Unformatted text preview: e region in an upper pyramid level.
The segmentation process can be understood as the construction of a segmentation quadtree
where each leaf node represents a homogeneous region. Splitting and merging corresponds to Faculty of Engineering Robotics Technology MECH 4041 21
B.Eng (Hons.) Mechatronics S. Venkannah Mechanical and Production Engineering Department removing or building parts of the segmentation quadtree. Split-and-merge methods usually store
the adjacency information in region adjacency graphs (or similar data structures). Using
segmentation trees, in which regions do not have to be contiguous, is both implementationally
and computationally easier.
An unpleasant drawback of segmentation quadtrees is the square region shape assumption
merging of regions which are not part of the same branch of the segmentation tree
Because both split-and-merge processing options are available, the starting segmentation does
not have to satisfy any of the homogeneity conditions.
May be summarized by the following procedure:
1. split into four disjointed quadrants any region Ri where P(Ri) = FALSE;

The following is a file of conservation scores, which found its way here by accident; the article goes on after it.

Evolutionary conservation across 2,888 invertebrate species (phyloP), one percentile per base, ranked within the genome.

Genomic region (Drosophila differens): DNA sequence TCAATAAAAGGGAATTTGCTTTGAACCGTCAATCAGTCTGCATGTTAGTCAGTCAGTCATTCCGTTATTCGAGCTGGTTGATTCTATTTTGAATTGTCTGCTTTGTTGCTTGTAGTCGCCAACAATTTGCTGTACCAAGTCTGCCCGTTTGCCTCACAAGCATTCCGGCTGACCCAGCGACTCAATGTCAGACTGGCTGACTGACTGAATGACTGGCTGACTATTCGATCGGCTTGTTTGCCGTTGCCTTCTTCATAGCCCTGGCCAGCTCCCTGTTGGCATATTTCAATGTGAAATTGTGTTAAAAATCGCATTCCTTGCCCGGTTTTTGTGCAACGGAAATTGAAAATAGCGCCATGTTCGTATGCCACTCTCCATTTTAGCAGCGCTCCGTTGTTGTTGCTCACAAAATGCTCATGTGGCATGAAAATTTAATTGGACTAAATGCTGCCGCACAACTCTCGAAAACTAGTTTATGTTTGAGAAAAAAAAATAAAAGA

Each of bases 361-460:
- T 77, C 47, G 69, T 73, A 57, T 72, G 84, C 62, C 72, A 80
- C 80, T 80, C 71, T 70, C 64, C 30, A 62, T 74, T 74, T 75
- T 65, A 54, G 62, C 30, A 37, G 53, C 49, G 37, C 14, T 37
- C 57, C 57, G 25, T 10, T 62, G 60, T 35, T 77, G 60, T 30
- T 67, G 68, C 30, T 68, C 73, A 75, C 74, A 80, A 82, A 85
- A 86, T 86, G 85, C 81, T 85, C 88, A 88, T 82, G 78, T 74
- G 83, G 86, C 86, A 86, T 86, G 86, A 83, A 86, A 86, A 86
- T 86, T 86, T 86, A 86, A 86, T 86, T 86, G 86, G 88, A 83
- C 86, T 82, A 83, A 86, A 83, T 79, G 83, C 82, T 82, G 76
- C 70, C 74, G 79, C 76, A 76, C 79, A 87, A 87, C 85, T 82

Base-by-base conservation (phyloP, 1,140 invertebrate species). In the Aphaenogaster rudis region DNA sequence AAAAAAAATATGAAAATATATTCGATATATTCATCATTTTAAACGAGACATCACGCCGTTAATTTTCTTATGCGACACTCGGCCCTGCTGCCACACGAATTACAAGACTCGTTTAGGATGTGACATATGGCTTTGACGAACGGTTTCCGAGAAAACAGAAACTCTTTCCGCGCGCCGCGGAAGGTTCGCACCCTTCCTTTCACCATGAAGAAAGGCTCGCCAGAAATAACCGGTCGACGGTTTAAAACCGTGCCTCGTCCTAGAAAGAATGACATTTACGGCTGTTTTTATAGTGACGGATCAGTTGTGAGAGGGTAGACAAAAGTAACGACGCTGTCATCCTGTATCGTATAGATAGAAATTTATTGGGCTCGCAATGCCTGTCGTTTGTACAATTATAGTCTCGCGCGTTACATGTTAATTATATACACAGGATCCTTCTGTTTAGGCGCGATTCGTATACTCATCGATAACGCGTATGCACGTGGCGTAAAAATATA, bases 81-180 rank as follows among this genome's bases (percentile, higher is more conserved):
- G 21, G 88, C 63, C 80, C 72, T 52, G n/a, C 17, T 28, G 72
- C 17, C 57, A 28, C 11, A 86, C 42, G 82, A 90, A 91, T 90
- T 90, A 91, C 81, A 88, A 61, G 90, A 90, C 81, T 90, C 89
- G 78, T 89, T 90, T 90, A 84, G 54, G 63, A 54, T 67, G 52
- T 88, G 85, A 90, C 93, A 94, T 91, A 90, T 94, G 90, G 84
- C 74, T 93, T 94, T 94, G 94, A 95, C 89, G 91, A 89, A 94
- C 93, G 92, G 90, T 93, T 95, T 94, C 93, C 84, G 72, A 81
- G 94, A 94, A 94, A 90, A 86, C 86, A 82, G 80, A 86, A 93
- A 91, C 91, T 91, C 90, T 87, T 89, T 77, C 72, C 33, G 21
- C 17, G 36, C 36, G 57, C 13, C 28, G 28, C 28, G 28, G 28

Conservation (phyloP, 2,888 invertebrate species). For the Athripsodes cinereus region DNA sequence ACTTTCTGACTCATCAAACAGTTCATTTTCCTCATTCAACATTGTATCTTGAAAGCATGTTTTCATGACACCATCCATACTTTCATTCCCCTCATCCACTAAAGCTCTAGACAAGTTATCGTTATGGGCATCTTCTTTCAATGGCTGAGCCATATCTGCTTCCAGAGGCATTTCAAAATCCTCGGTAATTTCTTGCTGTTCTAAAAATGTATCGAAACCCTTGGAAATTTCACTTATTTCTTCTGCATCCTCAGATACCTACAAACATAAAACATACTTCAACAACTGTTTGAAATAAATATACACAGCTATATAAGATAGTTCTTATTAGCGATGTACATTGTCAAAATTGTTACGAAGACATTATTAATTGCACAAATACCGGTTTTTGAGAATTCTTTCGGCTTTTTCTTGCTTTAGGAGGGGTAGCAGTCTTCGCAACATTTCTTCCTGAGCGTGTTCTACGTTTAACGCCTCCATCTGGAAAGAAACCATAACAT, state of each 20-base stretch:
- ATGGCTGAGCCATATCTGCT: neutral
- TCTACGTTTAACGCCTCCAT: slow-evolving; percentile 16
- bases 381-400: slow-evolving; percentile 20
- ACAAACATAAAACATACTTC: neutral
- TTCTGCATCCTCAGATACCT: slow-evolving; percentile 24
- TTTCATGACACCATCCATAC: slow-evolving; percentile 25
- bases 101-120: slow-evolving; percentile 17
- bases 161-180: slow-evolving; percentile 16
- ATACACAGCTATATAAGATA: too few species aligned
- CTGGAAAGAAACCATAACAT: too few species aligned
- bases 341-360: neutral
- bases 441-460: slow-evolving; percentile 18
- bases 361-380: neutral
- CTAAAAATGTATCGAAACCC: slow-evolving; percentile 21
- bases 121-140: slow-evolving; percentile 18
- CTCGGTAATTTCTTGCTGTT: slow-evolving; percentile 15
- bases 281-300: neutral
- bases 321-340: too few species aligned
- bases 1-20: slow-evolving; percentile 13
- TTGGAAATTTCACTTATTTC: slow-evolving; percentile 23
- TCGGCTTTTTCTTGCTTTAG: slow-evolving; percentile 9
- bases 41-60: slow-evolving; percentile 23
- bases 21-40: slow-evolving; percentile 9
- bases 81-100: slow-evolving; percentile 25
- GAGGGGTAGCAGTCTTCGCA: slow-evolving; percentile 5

2. merge any adjacent regions Rj and Rk for which P(Rj U Rk) = TRUE; and
3. stop when no further merging or splitting is possible
Several variations of this basic approach are possible, e.g. one possibility is to split the image
initially into a set of square blocks. Further splitting is carried out as described, but merging is
initially limited to groups of four blocks that are descendants in the quad tree representation and
that satisfy the predicate P. When no further mergings of this type are possible, the procedure is
terminated by one final merging of regions satisfying step 2. At this point, the merged regions
may be of different sizes. The principal advantage of this approach is that it uses the same
quadtree for splitting and merging, until the final merging step.
Summary Region-based Segmentation Region growing segmentation should satisfy the following condition of comple...
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- Spring '14